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May 2nd 1580

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The Dragon Hole of Perth

It has been claimed that William Wallace on occasion used the cliffs below Kinnoull Hill as a refuge when pursuit became too close for comfort. No doubt the so-called Dragon’s Hole, which was a substantial cave high up among the rocks, would have been one of the places to which he could retreat. It was quite large and could easily accommodate a dozen people or if local legends were to be believed, one large dragon.

The cave has now become largely hidden by the many stones which have blocked the entrance with the passage of time. But before the Reformation the area was a favourite one with the people of Perth. The scene is described by Sir Walter Scott:

“At the opening of a dark but narrow fissure in the rock stood a figure fantastically dressed and adorned with garlands of flowers. Several young men and women were clambering up the rocks towards the cavern, while a knot of spectators stood below, whose shouts rent the air, as occasionally some unlucky aspirant missed his or her hold, slipped down again into the crowds or, more unlucky still, regained not their footing until they had toppled down the steep bank beneath, which was formed of small stones too recently dislodged from the parent rock to admit even a handful of furze or fern to break the fall of the unskilful. Beyond this crowd a long line of people in their holiday attire among whom many religious habits were visible, extended along by the foot of the cliff, until lost to view within a ravine, out of which the procession seemed still slowly advancing. As Oliver drew near, he observed an elderly respectable-looking citizen standing aloof from the rest. To him he advanced, and after the usual salutations of the morning, enquired what the concourse meant. ‘You are surely a stranger in these parts,’ replied his informant, ‘not to have heard of the Festival of the Dragon on May morning.’ ‘I had heard of such a custom being observed at St Johnstoun, but knew not that a spot so wild and romantic had been chosen for its celebrations. I think it is said to have its origins in the rejoicings which were instituted after the slaughter of a dragon which long infested the neighbourhood.’”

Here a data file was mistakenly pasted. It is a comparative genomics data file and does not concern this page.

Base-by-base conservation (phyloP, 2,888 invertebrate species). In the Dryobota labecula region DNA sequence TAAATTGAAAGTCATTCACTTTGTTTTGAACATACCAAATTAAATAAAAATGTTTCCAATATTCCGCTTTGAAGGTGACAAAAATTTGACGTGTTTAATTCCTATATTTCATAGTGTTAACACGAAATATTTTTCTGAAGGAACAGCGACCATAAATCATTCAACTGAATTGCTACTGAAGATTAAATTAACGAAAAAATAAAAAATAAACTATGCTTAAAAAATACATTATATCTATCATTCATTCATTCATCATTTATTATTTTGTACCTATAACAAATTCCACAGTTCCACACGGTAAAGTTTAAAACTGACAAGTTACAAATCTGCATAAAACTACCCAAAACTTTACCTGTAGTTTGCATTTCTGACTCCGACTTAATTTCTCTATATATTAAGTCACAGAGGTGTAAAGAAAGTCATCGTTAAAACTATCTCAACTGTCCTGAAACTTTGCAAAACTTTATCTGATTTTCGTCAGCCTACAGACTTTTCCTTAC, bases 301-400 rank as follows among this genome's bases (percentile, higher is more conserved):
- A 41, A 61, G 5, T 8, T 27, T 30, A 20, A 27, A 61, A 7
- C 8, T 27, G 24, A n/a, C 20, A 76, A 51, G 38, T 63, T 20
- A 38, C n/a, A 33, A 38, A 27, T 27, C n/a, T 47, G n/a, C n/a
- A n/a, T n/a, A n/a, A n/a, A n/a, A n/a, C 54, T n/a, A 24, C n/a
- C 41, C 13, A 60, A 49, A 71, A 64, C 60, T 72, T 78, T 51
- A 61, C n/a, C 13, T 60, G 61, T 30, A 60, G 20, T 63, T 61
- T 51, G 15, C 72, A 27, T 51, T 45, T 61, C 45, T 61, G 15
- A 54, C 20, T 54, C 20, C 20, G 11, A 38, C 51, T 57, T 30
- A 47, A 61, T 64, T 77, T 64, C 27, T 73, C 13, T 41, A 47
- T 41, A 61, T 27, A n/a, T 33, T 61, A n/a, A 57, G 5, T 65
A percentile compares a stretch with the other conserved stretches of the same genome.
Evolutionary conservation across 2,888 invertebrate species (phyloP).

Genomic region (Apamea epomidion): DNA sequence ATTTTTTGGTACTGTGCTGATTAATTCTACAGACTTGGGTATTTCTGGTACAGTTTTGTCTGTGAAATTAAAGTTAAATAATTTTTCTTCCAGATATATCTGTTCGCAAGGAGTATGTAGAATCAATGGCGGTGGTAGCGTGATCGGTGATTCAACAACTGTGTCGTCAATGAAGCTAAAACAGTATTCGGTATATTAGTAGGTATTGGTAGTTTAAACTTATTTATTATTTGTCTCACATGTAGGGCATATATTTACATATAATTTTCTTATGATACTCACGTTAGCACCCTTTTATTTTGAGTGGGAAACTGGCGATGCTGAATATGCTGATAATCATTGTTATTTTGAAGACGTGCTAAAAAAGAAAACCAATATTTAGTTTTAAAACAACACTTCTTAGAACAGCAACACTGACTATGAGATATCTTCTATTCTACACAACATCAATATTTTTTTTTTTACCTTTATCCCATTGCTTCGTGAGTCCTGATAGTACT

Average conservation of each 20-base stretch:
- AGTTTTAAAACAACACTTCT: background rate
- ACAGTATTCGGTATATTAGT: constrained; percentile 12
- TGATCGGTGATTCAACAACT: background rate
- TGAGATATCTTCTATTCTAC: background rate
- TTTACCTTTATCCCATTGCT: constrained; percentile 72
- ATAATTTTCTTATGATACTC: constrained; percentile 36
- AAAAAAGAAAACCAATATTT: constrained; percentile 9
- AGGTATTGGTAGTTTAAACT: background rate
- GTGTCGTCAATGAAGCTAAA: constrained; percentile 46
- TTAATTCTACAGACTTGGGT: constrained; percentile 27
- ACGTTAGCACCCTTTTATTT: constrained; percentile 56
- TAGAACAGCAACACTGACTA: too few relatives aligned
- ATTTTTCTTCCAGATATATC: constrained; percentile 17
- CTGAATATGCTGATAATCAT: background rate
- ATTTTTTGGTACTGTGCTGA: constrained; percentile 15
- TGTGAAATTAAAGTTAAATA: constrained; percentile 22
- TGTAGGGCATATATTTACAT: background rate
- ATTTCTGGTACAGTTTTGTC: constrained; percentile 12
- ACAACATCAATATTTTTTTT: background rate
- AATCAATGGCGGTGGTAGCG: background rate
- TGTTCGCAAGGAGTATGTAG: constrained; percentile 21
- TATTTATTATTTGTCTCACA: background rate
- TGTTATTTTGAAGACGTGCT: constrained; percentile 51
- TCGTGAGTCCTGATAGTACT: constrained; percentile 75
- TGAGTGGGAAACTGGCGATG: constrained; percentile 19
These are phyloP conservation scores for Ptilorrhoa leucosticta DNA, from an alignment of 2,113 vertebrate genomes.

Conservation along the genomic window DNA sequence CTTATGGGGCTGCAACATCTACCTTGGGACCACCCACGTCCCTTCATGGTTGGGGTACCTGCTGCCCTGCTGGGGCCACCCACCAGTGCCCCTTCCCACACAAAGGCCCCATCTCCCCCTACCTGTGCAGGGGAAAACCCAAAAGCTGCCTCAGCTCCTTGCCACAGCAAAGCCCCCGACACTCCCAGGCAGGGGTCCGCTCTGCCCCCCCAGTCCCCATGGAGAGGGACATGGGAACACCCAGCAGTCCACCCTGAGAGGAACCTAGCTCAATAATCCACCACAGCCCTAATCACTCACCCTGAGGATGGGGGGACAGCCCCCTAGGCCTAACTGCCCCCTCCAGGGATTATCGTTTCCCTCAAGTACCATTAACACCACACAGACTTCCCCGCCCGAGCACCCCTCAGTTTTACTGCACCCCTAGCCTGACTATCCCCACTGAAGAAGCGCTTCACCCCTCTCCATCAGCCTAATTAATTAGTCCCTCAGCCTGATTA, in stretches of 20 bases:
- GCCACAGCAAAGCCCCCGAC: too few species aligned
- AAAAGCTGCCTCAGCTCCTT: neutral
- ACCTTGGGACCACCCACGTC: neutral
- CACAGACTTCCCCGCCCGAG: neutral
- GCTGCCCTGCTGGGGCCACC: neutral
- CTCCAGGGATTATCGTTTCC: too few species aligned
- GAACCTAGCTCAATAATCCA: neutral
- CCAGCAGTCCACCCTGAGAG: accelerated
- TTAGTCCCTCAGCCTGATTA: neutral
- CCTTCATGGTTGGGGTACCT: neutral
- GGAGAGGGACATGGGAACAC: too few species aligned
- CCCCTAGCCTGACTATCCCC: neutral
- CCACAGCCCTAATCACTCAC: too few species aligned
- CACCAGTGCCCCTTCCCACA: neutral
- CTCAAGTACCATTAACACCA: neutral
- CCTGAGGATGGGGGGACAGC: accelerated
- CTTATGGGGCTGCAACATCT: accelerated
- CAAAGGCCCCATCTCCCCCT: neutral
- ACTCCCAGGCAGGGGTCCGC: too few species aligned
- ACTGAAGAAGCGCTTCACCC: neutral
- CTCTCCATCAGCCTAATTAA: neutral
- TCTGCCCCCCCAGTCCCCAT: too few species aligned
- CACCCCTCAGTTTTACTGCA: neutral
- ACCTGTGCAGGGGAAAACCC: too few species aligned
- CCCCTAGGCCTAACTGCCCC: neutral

Such a pagan festival found little favour with the zealots of the new reformed church. May 2nd 1580. “Because the Assembly of Ministers and Elders understand that the resort to the Dragon Hole by young men as by women, with their piping and drums striking before them through this town, has caused no small slander to the congregation. The said Assembly have ordained that no person report or repair to the said Dragon Hole as they have done in times bygone, namely in the month of May, nor shall pass through the town with piping and striking of drums, as heretofore they have done, under the penalty of twenty shillings (Scots) to the poor, to every person that shall be found guilty; also that they shall make their public repentance upon an Sabbath day in presence of the people.” 

This was the kiss of death to such idolatrous practices, though there was always one who was more adventurous or perhaps more stupid or more ignorant. May 9th 1580. “Ordains the Act made against the Dragon Hole to strike upon David Rollock, because he is convicted of breaking the same…”  The Elders were determined that such backsliding should not continue for a second year, and in good time before the following May a warning was given to the people. April 10th 1581. “The whole Assembly of the Elders, with advice of the Magistrates, ratify the former Act concerning the Dragon Hole.” 

That was the end of the Festival of the Dragon.

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